“We Can’t Disagree Forever,” J. Geanakoplos & H. Polemarchakis (1982)

Aumann famously proved, as previously discussed on this site, that under common priors, common knowledge, and knowledge of each other’s information partitions, agents must agree on posteriors even if they witness different events. The common knowledge restriction turns out to be pretty strong – it essentially says that, if Pi(A) is the elements of agent i’s partition containing A, then each agent must share probabilities of every element of their partition contained in Pi(A) conditional on A. In general, this is not the case. Consider information partitions p1={1,2},{3,4} and p2={1,2,3},{4} with both agents having prior .25 on each number. Consider the event {3,4}. By Bayes’ formula, 1 has posterior 1; if {3,4} happens, he knows it. 2 has posterior .5. The agents clearly disagree, and given the information partitions, they will not realize they disagree.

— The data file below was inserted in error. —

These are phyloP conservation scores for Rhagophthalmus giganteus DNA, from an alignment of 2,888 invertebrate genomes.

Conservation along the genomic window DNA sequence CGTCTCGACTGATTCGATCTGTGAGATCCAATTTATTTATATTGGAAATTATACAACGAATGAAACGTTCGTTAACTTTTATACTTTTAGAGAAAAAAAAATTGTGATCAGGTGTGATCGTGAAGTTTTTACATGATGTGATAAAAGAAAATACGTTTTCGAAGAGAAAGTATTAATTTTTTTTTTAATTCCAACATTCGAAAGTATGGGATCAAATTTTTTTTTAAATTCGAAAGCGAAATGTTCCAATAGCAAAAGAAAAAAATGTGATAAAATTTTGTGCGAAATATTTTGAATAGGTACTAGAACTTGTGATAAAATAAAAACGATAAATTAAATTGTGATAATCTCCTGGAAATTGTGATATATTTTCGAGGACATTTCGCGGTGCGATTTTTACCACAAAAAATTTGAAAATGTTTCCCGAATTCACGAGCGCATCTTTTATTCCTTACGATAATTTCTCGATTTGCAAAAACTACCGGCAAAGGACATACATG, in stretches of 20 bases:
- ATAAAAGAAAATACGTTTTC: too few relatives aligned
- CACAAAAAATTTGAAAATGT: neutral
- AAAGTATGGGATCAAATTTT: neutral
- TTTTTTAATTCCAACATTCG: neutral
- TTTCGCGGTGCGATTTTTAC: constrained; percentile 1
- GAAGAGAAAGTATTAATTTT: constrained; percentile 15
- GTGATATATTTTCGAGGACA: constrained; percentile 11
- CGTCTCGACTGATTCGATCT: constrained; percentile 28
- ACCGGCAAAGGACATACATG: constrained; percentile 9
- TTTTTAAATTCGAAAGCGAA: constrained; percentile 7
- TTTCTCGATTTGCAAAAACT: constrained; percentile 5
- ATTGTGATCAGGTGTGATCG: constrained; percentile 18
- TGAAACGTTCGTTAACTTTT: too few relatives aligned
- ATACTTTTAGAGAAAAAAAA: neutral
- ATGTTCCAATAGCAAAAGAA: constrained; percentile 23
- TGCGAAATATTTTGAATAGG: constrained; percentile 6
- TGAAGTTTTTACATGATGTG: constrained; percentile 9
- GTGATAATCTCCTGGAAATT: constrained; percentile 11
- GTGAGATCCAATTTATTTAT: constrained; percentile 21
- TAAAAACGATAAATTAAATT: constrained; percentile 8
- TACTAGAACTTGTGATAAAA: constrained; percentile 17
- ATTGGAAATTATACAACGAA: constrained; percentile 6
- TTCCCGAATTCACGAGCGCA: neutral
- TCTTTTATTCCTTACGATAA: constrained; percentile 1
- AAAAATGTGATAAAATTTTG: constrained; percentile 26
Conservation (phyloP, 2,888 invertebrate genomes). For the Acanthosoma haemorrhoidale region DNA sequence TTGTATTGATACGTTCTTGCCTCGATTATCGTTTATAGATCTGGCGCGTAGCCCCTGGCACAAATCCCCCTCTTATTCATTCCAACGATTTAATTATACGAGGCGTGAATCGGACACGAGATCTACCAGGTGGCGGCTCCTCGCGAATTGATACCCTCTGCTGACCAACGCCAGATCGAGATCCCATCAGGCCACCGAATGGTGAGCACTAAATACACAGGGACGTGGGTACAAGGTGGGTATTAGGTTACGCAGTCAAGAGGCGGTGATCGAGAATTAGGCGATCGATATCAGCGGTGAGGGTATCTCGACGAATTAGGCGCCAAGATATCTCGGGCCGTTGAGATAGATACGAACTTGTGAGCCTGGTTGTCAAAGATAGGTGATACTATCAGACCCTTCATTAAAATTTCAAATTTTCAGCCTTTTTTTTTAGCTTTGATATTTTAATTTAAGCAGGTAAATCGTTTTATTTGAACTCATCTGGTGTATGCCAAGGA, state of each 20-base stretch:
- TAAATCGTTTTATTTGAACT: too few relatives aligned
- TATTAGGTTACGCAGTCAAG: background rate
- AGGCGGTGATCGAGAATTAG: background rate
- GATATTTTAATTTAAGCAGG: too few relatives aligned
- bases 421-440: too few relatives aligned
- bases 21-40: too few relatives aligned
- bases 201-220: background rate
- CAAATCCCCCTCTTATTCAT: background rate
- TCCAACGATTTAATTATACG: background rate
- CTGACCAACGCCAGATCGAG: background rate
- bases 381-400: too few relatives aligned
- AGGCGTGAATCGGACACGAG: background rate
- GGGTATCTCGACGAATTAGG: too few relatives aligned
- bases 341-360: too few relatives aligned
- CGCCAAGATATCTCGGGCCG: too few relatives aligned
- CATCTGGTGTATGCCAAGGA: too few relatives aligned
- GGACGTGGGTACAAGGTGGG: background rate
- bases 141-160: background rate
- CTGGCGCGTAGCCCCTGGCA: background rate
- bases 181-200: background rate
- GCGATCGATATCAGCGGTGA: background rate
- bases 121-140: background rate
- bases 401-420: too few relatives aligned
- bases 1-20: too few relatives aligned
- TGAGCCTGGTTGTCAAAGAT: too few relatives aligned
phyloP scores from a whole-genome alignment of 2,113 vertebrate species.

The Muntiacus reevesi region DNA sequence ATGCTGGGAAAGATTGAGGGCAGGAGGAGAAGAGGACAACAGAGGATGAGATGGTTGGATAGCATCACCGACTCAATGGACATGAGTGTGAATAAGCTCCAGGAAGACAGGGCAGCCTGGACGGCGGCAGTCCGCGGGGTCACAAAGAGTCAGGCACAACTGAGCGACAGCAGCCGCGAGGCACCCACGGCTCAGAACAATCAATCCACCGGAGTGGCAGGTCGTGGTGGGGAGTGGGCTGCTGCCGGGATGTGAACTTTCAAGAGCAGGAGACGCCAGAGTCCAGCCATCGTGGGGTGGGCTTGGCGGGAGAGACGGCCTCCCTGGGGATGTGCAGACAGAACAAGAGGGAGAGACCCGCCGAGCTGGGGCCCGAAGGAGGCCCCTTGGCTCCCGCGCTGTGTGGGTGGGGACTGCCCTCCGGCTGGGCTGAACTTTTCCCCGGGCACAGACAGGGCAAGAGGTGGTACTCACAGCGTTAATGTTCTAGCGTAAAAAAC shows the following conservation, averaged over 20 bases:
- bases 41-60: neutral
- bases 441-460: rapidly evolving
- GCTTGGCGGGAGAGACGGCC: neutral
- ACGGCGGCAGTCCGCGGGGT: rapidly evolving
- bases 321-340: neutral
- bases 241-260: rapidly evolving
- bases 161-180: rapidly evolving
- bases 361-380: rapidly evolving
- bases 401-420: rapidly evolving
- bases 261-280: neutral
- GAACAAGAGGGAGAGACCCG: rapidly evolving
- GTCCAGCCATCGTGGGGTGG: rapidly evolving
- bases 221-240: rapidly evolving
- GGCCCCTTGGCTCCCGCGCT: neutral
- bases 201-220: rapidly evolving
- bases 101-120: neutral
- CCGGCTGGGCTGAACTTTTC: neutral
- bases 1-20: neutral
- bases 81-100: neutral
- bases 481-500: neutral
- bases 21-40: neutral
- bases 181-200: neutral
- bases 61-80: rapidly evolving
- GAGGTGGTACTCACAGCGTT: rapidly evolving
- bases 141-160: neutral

It turns out communication can simplify this proof and make it more general. Assume agents can state their posterior, that there is no common knowledge assumption, and that each agent knows the other’s information partition. Then let each agent update their beliefs and state the posterior probability again. It turns out that a number of steps equal to the sum of elements of each agent’s information partition is sufficient to get agents to converge on their posterior belief. Incredibly, it can happen that for n steps, with n arbitrary, we each state exactly the same posteriors (say I state .5 and you state .4) but then in the nth stage we each state a probability we agree on!


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